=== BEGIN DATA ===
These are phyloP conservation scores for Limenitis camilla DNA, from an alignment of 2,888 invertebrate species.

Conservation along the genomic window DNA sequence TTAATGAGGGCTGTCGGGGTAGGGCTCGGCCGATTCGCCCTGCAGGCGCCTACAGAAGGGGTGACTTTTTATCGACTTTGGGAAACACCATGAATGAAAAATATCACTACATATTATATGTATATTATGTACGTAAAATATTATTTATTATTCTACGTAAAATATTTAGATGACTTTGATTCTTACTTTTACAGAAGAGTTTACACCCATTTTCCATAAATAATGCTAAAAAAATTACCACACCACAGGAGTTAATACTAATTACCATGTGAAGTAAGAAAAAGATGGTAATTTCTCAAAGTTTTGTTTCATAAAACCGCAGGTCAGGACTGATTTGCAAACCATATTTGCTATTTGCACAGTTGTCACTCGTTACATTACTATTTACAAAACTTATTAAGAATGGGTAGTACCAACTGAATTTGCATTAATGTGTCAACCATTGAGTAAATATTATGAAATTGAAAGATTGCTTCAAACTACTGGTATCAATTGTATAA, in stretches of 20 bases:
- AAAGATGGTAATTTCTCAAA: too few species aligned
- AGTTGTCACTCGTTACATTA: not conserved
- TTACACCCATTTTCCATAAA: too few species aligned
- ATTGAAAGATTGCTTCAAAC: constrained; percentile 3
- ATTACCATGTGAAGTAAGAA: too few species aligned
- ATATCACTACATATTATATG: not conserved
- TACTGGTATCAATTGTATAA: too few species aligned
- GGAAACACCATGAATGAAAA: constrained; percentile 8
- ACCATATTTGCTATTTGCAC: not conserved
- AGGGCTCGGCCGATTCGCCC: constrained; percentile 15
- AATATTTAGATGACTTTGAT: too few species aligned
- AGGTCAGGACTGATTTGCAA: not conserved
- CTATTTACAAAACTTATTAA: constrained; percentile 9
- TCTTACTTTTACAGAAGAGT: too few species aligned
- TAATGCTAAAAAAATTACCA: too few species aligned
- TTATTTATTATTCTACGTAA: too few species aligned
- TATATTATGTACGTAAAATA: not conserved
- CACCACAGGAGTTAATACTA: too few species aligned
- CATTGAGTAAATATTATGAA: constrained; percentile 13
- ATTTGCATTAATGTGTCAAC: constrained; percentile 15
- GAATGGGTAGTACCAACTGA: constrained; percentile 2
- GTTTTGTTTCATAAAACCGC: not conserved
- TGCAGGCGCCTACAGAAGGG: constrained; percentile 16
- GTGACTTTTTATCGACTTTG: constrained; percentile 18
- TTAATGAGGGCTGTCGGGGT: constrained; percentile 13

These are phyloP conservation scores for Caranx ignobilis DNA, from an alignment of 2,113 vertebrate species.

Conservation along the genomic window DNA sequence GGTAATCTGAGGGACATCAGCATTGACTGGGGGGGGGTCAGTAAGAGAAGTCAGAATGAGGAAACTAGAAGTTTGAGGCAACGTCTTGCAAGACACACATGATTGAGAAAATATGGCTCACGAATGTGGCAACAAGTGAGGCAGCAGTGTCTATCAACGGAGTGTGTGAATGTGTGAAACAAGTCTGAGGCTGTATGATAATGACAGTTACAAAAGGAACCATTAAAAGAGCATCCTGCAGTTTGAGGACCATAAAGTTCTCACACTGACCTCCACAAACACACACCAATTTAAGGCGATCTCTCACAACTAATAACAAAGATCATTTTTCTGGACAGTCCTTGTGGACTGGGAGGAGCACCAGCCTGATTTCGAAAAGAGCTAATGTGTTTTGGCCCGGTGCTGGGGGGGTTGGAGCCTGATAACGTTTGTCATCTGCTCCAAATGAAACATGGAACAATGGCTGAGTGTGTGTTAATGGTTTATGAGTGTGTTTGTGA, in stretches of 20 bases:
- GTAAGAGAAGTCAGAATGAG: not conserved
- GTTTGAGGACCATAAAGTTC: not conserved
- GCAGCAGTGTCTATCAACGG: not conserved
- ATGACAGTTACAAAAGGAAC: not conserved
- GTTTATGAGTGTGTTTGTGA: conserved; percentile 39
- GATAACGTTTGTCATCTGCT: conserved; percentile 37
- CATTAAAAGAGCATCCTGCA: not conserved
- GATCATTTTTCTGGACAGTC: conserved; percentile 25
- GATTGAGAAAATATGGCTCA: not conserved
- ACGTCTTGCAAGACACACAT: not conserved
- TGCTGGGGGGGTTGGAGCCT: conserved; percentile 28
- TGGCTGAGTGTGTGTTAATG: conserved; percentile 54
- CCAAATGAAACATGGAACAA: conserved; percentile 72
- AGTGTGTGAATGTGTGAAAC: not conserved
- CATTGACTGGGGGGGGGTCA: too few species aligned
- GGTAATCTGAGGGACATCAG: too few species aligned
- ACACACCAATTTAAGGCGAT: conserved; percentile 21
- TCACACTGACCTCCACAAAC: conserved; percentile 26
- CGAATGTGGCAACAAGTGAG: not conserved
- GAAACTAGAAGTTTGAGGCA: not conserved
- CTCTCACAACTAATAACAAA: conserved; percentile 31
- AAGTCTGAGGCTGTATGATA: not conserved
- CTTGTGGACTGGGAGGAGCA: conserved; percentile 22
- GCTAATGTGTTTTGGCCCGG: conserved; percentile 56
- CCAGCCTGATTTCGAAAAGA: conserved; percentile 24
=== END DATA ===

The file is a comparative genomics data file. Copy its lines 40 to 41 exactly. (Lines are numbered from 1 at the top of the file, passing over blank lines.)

- TGCTGGGGGGGTTGGAGCCT: conserved; percentile 28
- TGGCTGAGTGTGTGTTAATG: conserved; percentile 54